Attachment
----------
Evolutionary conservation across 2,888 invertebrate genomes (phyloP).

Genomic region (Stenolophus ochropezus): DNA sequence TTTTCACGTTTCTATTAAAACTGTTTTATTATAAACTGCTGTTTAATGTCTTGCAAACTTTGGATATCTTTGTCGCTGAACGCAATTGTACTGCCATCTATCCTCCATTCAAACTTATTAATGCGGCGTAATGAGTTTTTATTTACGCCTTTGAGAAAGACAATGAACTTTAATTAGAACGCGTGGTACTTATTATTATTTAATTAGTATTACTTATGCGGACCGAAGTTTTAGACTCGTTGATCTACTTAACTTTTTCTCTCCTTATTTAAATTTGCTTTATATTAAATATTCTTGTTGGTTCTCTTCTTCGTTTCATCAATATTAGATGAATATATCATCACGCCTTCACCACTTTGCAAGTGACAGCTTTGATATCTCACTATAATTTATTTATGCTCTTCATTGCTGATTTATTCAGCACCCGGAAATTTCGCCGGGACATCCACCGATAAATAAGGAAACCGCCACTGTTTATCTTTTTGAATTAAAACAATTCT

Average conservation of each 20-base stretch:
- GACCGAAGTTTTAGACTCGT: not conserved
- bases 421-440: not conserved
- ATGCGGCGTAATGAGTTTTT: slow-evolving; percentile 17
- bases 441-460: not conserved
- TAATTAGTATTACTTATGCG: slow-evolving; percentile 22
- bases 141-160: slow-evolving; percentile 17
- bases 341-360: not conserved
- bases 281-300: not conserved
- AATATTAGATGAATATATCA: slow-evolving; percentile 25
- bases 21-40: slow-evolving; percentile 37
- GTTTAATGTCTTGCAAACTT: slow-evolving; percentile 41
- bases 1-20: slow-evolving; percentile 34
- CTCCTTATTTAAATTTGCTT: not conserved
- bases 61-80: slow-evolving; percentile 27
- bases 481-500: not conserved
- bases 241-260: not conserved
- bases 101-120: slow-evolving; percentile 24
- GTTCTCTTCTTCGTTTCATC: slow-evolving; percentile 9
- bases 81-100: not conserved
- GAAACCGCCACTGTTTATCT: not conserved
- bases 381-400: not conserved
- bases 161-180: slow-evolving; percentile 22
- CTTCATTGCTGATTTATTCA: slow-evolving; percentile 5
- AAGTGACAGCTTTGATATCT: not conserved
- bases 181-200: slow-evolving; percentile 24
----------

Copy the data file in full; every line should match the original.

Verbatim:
Evolutionary conservation across 2,888 invertebrate genomes (phyloP).

Genomic region (Stenolophus ochropezus): DNA sequence TTTTCACGTTTCTATTAAAACTGTTTTATTATAAACTGCTGTTTAATGTCTTGCAAACTTTGGATATCTTTGTCGCTGAACGCAATTGTACTGCCATCTATCCTCCATTCAAACTTATTAATGCGGCGTAATGAGTTTTTATTTACGCCTTTGAGAAAGACAATGAACTTTAATTAGAACGCGTGGTACTTATTATTATTTAATTAGTATTACTTATGCGGACCGAAGTTTTAGACTCGTTGATCTACTTAACTTTTTCTCTCCTTATTTAAATTTGCTTTATATTAAATATTCTTGTTGGTTCTCTTCTTCGTTTCATCAATATTAGATGAATATATCATCACGCCTTCACCACTTTGCAAGTGACAGCTTTGATATCTCACTATAATTTATTTATGCTCTTCATTGCTGATTTATTCAGCACCCGGAAATTTCGCCGGGACATCCACCGATAAATAAGGAAACCGCCACTGTTTATCTTTTTGAATTAAAACAATTCT

Average conservation of each 20-base stretch:
- GACCGAAGTTTTAGACTCGT: not conserved
- bases 421-440: not conserved
- ATGCGGCGTAATGAGTTTTT: slow-evolving; percentile 17
- bases 441-460: not conserved
- TAATTAGTATTACTTATGCG: slow-evolving; percentile 22
- bases 141-160: slow-evolving; percentile 17
- bases 341-360: not conserved
- bases 281-300: not conserved
- AATATTAGATGAATATATCA: slow-evolving; percentile 25
- bases 21-40: slow-evolving; percentile 37
- GTTTAATGTCTTGCAAACTT: slow-evolving; percentile 41
- bases 1-20: slow-evolving; percentile 34
- CTCCTTATTTAAATTTGCTT: not conserved
- bases 61-80: slow-evolving; percentile 27
- bases 481-500: not conserved
- bases 241-260: not conserved
- bases 101-120: slow-evolving; percentile 24
- GTTCTCTTCTTCGTTTCATC: slow-evolving; percentile 9
- bases 81-100: not conserved
- GAAACCGCCACTGTTTATCT: not conserved
- bases 381-400: not conserved
- bases 161-180: slow-evolving; percentile 22
- CTTCATTGCTGATTTATTCA: slow-evolving; percentile 5
- AAGTGACAGCTTTGATATCT: not conserved
- bases 181-200: slow-evolving; percentile 24